Alliance to rule on coal plant experiment
Pittsburgh Tribune-Review | August 13
Some experts agree with the government's move away from a research project to a full-scale demonstration project. "On balance, I think the move makes a lot of sense," said Edward Rubin, professor of mechanical engineering, engineering and public policy at Carnegie Mellon University. "The original FutureGen proposal made sense when proposed, but a lot has happened since then, with other projects now on the drawing board." Rubin said there is a need for a full-scale demonstration plant using what's known as oxygen combustion, which burns coal more fully and produces a nearly pure stream of carbon dioxide, making the emissions easier to collect and store. The CMU professor pointed out that while there is a need for a full-scale oxygen-combustion plant, repowering an existing facility will cost close to what a brand new facility would.

Regional Impact

Fitwits get healthy playing game in Wilkinsburg
Pittsburgh Tribune-Review | August 19
"These are really small steps that accumulate over the week into some pretty big things," said Kristin Hughes, the Carnegie Mellon University professor who helped to create the game. At the end of the program, physicians performed a physical assessment, and participants found they had lost weight and inches off their waists. About one-third of children are overweight, and obesity contributes to some of the nation's worst health problems, said Ann McGaffey, medical director of UPMC St. Margaret Bloomfield Garfield Family Health Center.


Regional Water Conference highlights water management
Pop City | August 18
Topics at the Conference include Marcellus Shale mining, water quality regulation, water protection and solutions to clean water. Panelists include Dr. Jean VanBriesen, professor of civil and environmental engineering at Carnegie Mellon, Thomas McCaffrey of the Pennsylvania Department of Environmental Protection and Timothy Keister, chief chemist and president at ProChem Tech International, Inc. Registration is currently open and you can save $20 on admission if you sign-up by September 2.  The Conference will take place September 9 at the Regional Learning Alliance at Cranberry Woods.


Pittsburgh starts to earn name in video training circles
Pittsburgh Tribune-Review | August 17
Austin, Texas; Los Angeles and San Francisco are primary cities for the video game industry, but Pittsburgh may be gaining status as an industry hub, said Chris Klug, a professor at Carnegie Mellon University's Entertainment Technology Center. "Pittsburgh is almost at the point where it's going to be viewed as a secondary city where video game development is being done," Klug said. The Pittsburgh area is home to seven of nine video game companies in Pennsylvania listed in a study by the Entertainment Software Association, a Washington-based trade group for companies that develop video and computer games. The study found the video game industry added $43.2 million to the state's economy in 2009, compared with $29.5 million in 2005.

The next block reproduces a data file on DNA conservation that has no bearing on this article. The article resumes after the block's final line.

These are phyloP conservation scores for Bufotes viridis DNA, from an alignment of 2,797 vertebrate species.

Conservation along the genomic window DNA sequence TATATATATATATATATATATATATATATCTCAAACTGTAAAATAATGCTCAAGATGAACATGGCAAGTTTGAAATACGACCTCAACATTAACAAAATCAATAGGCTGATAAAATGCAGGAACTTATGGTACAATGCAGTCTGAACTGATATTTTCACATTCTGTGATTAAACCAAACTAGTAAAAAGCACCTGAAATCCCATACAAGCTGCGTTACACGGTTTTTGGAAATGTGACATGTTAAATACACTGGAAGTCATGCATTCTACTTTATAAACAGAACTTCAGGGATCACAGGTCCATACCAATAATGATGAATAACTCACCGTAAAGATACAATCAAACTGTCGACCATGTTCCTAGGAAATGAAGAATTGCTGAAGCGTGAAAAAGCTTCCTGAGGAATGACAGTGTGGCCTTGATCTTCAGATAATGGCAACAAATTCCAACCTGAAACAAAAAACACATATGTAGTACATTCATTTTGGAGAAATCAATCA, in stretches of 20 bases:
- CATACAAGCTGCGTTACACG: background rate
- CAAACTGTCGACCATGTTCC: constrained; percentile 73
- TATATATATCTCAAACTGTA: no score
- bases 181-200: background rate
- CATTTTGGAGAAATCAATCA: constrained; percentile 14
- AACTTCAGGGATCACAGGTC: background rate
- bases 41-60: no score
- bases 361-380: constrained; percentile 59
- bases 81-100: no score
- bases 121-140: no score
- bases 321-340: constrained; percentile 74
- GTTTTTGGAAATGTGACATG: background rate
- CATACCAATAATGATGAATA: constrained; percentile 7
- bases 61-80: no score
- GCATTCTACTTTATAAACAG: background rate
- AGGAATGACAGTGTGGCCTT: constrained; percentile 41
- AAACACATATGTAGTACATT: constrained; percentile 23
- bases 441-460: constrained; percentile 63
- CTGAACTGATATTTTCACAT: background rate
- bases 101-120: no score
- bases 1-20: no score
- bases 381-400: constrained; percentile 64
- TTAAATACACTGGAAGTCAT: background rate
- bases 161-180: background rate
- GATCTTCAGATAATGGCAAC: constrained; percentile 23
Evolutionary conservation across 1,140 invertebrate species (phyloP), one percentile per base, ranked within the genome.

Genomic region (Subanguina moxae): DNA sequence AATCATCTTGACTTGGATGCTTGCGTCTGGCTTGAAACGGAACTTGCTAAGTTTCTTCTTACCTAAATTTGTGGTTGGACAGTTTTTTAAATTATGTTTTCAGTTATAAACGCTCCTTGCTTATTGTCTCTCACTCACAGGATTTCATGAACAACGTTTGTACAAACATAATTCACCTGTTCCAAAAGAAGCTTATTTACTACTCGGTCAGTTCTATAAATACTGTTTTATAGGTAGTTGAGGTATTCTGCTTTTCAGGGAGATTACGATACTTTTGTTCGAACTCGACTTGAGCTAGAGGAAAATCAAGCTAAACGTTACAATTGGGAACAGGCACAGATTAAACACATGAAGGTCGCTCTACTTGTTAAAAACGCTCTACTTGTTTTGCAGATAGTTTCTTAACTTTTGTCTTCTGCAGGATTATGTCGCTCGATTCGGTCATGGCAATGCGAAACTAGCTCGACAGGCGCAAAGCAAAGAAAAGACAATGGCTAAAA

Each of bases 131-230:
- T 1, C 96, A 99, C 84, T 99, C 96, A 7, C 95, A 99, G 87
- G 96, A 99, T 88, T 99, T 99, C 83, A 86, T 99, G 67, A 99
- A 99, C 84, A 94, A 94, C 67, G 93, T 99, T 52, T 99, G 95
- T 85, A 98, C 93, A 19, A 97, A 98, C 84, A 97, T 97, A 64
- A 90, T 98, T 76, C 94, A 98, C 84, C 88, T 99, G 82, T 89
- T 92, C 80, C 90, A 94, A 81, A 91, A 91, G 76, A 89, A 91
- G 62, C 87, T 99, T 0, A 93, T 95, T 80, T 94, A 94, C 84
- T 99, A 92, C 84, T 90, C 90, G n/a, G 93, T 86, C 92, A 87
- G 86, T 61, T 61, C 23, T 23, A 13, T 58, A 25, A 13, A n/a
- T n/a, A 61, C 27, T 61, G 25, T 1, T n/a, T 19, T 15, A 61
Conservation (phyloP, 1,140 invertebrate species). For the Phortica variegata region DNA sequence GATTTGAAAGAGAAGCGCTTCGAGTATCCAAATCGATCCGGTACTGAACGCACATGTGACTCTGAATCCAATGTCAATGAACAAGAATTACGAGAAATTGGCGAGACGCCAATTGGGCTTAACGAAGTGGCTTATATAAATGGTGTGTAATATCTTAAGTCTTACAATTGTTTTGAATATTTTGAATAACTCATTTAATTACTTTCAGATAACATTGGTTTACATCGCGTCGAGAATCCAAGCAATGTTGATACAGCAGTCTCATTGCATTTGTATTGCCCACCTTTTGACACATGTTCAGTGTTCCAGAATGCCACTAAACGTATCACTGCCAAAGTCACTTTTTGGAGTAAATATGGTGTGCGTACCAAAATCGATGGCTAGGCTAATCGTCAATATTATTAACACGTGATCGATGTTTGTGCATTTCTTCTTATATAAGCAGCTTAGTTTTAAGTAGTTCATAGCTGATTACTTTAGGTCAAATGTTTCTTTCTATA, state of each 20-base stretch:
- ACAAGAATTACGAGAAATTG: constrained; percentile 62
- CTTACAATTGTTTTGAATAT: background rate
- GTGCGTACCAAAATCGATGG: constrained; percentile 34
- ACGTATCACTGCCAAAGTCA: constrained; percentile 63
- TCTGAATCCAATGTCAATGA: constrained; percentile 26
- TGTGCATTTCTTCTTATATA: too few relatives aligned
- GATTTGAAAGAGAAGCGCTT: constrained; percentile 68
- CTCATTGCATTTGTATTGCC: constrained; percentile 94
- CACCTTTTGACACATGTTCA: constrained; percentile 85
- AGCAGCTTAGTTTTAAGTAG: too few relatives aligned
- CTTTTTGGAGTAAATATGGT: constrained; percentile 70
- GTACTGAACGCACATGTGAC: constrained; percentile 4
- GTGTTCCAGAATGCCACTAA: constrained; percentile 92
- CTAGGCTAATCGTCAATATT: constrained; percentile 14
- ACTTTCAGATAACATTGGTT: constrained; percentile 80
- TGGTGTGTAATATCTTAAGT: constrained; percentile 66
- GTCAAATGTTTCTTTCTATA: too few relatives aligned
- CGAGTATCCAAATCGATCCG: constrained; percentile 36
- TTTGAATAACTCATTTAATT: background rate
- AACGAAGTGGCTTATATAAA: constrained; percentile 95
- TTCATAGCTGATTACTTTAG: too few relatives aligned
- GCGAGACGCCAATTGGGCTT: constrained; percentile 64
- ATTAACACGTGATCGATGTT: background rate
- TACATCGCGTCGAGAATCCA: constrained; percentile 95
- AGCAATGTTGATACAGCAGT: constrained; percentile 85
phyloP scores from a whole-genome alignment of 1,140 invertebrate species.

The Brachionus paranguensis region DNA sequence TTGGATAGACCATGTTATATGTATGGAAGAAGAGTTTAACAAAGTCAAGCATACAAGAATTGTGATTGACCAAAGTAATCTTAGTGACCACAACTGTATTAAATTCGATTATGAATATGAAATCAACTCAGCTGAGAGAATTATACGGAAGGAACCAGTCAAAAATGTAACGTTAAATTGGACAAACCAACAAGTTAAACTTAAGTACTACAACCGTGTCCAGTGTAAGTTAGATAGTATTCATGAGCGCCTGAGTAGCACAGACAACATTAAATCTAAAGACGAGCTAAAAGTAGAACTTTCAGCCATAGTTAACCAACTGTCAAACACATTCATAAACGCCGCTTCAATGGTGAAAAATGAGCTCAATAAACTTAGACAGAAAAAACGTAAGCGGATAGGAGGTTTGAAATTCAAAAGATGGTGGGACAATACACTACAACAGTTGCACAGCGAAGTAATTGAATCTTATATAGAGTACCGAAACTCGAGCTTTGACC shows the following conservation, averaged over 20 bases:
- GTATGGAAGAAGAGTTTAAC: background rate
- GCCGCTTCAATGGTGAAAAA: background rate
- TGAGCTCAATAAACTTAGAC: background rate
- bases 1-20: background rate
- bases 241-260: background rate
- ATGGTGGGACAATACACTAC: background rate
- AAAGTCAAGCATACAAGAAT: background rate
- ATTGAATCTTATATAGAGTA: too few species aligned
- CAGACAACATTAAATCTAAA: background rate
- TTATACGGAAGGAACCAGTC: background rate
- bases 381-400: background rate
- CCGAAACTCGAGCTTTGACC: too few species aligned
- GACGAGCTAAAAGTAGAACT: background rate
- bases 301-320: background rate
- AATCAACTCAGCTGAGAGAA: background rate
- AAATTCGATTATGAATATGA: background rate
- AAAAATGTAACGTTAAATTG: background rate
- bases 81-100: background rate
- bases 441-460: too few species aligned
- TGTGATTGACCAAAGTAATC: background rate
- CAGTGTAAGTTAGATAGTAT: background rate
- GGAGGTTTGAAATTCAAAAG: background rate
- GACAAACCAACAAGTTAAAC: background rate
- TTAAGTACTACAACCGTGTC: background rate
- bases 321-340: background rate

CMU-Q holds summer college preview
The Peninsula | August 17
The Carnegie Mellon University in Qatar (CMUQ) has culminated a successful Summer College Preview Programme (SCPP) with a festive ceremony. Forty high school students, 27 seniors and 13 juniors, recently celebrated the last day of their classes of the three-week long programme at CMU-Q. “The Summer College Preview Programme gives high school students exposure to a college-level experience,” says Bruce Volstad, manager of pre-college programmes at CMU-Q, adding the programme gives students the opportunity to explore an academic area of interest, while learning how to prepare for the highly competitive college admissions process.


Vacation slackers not to be trusted
Winnipeg Free Press | August 17
Studying this phenomenon, Jon Delano of Carnegie Mellon University wrote: "While most foreigners view vacation as an essential part of a sane and civilized existence and an entitlement which all employees should share rather equally, the view is quite different in this country. For the most part, American employers begrudge vacation time and dole it out parsimoniously, based on length of service." Only about three per cent of the work force takes four weeks off at any one time. The majority of workers take their vacations -- regardless of the time allotted -- in one-week increments. A growing number (30 per cent) take extended weekends and laughingly call it a vacation. That may account for the proliferation of ads extolling the weekend getaway and the growing number of articles on what is being called "mini-vacations," a phrase only rivalling the "staycation" for abuse of the real meaning of a vacation.